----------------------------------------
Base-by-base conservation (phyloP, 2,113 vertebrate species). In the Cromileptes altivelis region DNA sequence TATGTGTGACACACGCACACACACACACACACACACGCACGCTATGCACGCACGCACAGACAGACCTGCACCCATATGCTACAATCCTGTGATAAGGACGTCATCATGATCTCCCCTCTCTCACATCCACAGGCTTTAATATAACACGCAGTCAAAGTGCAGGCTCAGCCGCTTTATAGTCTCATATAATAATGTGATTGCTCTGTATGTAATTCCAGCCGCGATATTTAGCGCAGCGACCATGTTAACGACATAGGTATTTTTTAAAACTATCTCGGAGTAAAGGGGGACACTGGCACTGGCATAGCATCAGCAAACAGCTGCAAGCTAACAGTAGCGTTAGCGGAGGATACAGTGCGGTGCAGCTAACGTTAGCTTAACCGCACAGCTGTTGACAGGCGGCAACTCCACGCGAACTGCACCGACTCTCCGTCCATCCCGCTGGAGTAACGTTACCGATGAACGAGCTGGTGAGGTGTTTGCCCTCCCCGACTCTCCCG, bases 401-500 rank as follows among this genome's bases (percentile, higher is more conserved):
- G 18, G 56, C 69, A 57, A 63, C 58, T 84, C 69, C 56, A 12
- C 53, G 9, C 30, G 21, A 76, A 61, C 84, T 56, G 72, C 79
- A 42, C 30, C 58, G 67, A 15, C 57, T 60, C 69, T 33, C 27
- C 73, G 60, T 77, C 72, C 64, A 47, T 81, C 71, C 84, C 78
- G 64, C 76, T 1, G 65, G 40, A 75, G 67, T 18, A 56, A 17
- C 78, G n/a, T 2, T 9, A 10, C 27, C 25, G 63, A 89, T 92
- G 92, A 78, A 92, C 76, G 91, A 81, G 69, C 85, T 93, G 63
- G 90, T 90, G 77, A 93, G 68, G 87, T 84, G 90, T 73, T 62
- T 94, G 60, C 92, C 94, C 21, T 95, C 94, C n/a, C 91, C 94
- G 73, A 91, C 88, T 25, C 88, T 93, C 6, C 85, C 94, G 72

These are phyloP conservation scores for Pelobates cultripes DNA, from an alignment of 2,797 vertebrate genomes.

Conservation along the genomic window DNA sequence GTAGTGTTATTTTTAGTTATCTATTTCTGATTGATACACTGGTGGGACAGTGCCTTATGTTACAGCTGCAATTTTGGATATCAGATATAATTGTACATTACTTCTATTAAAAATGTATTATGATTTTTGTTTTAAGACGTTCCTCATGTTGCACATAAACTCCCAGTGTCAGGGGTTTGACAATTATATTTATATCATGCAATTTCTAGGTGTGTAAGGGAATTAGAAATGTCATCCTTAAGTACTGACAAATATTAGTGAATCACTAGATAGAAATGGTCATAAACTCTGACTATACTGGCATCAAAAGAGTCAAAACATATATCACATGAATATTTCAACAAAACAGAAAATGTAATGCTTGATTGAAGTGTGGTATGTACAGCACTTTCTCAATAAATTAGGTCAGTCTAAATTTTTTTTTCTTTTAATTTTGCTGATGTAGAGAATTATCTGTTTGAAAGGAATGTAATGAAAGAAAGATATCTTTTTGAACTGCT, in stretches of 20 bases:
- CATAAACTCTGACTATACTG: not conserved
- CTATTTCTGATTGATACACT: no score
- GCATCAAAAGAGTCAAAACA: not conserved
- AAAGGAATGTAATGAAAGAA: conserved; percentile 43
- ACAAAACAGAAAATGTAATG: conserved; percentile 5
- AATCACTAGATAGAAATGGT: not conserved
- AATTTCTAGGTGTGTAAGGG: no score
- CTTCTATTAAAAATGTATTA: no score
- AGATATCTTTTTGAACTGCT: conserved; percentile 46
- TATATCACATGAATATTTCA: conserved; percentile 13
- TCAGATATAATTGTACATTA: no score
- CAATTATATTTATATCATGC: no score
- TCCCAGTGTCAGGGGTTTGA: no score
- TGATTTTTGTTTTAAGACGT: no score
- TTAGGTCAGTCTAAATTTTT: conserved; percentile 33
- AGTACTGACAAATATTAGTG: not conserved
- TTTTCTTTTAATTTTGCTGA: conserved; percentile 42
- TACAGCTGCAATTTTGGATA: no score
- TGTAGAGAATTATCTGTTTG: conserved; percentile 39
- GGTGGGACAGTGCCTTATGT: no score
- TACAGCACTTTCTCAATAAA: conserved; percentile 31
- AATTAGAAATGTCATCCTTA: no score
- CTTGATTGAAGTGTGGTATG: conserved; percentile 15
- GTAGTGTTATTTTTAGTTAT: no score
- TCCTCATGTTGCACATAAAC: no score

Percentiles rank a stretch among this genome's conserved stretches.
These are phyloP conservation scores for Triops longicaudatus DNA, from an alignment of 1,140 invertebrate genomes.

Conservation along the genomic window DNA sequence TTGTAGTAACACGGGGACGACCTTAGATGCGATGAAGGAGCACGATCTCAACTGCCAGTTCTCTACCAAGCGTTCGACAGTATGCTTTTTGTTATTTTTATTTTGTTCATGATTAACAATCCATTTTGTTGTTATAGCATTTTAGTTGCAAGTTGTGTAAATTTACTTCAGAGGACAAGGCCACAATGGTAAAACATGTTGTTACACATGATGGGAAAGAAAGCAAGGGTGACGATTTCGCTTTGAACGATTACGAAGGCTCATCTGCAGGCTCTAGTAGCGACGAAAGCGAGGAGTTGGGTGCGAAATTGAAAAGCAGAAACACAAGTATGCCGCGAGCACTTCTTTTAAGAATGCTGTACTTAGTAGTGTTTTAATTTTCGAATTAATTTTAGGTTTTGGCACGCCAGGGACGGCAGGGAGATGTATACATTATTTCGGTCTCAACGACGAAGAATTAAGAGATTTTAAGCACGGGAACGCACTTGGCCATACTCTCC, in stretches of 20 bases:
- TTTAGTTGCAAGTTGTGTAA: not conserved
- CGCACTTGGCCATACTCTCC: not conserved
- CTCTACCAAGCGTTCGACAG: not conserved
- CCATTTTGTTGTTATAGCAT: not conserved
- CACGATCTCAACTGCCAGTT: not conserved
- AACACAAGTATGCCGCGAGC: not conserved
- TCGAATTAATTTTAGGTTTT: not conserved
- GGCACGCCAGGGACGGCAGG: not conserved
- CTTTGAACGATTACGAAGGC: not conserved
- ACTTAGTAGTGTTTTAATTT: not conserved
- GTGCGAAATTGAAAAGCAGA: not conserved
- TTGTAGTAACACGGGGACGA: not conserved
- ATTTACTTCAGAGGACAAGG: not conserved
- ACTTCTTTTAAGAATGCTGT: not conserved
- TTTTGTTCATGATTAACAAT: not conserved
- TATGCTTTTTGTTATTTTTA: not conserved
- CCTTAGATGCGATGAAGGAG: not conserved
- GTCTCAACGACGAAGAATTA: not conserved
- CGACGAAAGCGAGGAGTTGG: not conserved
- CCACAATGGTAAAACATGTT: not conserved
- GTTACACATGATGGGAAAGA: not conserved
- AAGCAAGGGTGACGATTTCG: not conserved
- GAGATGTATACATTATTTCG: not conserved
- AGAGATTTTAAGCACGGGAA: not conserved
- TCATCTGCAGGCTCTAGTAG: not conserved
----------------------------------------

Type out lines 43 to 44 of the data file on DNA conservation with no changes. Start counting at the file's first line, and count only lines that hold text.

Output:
- CGCACTTGGCCATACTCTCC: not conserved
- CTCTACCAAGCGTTCGACAG: not conserved